Once a story was in print, it was permanent. This necessitated an almost obsessive attention to detail and fact-checking. All facts had to be assembled before the story was written. ... Structure was critical. Because stories were cut from the bottom, newspapers invented the “inverted pyramid” style of writing, in which more important information was placed higher in the story. Good information was omitted because there wasn’t enough space.
... Of course, all that is irrelevant online, and the new journalism will be based on an entirely different set of assumptions. Any report may be quickly and easily updated and corrected. Search engine results and referral links are the principal drivers of readership. Layout is almost irrelevant to a Web site.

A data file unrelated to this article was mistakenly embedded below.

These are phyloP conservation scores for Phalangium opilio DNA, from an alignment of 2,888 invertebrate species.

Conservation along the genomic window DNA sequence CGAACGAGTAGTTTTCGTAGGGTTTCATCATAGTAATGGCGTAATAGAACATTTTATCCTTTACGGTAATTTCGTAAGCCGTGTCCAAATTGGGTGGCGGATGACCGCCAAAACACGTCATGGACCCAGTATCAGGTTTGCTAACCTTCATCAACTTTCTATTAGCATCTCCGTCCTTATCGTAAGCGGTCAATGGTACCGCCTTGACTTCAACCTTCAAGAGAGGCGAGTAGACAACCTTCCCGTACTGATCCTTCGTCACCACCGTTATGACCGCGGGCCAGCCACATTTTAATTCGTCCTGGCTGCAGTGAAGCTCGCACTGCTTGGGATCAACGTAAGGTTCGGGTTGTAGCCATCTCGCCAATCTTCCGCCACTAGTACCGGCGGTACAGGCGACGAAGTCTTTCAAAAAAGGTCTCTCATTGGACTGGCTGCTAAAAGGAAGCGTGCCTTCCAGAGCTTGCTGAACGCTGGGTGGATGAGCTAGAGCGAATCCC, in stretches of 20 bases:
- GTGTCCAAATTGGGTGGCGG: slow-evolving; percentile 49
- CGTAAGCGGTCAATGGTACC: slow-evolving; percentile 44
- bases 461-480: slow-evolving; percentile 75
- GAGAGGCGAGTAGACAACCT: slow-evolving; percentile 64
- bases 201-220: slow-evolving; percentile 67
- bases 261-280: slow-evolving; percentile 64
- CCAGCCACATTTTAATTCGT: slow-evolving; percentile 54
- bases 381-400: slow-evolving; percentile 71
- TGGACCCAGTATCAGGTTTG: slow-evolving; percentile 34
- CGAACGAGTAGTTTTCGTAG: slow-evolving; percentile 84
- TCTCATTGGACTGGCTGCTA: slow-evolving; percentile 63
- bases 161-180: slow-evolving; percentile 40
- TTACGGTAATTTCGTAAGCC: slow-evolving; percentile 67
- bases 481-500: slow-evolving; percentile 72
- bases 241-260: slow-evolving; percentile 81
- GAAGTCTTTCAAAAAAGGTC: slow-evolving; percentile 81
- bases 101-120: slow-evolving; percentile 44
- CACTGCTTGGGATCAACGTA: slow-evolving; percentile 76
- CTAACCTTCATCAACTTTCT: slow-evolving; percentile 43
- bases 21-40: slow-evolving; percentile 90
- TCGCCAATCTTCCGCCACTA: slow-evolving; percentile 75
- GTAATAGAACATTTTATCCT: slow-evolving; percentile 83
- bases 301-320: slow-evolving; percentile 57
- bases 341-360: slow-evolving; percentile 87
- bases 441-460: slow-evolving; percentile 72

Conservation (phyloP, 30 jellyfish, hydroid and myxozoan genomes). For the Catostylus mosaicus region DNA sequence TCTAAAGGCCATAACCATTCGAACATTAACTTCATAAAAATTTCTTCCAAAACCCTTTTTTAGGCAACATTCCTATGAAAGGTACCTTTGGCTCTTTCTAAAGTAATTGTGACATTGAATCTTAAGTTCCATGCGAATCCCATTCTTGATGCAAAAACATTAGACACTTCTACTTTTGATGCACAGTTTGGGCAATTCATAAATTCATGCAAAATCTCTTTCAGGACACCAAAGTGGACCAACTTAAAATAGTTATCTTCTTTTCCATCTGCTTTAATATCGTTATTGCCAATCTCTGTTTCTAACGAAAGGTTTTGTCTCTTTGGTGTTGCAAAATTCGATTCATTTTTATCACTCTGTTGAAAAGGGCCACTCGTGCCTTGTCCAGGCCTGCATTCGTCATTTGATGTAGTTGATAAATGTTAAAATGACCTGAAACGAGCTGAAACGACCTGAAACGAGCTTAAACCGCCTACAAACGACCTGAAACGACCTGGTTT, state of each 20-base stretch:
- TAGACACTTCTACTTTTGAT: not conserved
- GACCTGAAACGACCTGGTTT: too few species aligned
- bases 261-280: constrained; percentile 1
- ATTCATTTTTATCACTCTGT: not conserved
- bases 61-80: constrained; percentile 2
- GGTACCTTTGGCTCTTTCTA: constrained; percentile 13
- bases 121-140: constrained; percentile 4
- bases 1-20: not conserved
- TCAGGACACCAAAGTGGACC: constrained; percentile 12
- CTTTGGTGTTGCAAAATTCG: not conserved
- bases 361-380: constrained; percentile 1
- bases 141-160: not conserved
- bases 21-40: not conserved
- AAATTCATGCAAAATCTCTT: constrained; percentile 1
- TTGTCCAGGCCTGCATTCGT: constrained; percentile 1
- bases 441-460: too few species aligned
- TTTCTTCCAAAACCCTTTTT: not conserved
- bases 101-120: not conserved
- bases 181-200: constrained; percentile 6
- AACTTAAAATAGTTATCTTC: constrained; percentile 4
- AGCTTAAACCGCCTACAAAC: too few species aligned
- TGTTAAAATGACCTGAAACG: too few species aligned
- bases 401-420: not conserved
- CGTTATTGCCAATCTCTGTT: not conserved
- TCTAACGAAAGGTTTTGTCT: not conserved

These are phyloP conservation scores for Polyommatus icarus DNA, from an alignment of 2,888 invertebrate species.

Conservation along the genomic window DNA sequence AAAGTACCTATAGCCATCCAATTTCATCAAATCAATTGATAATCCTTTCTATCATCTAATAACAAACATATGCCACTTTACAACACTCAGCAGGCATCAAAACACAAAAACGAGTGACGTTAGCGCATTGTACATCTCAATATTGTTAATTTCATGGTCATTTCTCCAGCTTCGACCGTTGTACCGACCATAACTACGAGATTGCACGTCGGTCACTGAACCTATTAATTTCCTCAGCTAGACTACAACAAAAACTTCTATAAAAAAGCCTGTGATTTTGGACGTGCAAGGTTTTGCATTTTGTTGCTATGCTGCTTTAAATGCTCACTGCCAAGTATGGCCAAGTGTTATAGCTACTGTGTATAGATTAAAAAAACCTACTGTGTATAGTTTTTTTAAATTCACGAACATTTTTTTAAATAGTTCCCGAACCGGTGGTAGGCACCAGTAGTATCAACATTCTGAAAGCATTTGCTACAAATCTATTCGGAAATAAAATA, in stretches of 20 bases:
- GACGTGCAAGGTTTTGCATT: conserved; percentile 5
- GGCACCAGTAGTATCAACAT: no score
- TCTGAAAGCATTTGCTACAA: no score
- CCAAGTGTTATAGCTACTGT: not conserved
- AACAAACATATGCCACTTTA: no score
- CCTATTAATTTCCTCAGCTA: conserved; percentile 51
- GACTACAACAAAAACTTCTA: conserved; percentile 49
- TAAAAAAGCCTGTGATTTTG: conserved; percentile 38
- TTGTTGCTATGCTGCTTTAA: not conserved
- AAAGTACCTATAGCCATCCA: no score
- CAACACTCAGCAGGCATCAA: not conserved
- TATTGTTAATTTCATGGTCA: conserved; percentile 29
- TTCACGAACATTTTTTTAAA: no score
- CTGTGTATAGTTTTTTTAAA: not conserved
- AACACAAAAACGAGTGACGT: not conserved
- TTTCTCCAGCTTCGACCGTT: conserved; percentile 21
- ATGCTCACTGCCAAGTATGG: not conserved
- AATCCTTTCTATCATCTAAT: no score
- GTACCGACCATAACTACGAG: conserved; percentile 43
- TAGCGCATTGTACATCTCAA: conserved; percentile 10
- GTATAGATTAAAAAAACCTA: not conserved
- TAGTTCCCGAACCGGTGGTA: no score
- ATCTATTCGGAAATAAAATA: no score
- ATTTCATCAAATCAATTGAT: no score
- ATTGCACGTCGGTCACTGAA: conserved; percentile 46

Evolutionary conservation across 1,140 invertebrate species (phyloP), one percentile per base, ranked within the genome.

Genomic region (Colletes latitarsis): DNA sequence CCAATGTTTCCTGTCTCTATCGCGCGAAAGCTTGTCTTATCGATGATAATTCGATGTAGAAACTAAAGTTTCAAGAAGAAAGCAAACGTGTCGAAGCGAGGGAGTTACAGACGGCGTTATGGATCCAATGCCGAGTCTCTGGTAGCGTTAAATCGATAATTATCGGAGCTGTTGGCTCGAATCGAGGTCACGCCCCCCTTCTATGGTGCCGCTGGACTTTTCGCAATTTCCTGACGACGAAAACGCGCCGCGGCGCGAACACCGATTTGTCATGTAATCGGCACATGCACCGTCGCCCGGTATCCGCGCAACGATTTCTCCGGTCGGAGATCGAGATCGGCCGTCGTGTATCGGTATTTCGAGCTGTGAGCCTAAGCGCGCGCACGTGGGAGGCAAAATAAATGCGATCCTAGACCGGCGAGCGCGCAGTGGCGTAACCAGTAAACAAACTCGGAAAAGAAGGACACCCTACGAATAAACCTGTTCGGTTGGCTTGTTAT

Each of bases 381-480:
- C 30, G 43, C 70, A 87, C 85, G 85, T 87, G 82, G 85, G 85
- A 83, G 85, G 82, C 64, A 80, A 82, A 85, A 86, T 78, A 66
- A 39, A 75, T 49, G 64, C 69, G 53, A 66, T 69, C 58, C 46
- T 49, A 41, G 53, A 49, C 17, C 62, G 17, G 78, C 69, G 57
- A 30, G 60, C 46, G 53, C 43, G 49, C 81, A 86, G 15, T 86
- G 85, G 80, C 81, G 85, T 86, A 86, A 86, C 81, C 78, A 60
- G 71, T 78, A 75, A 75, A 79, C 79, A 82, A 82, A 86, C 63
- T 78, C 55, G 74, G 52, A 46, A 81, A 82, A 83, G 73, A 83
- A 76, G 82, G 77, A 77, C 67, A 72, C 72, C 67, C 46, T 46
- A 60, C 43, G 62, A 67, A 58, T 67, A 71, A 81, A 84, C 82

... and its description of exactly what our business might look like AFTER it turns upside-down:
This will be nothing less than a complete rebirth of journalism around the concept that information is plentiful and cheap. Instead of 1,500 print newspapers, there will be perhaps five to 10 national “super-papers” and many thousands of regional and special interest community news sites.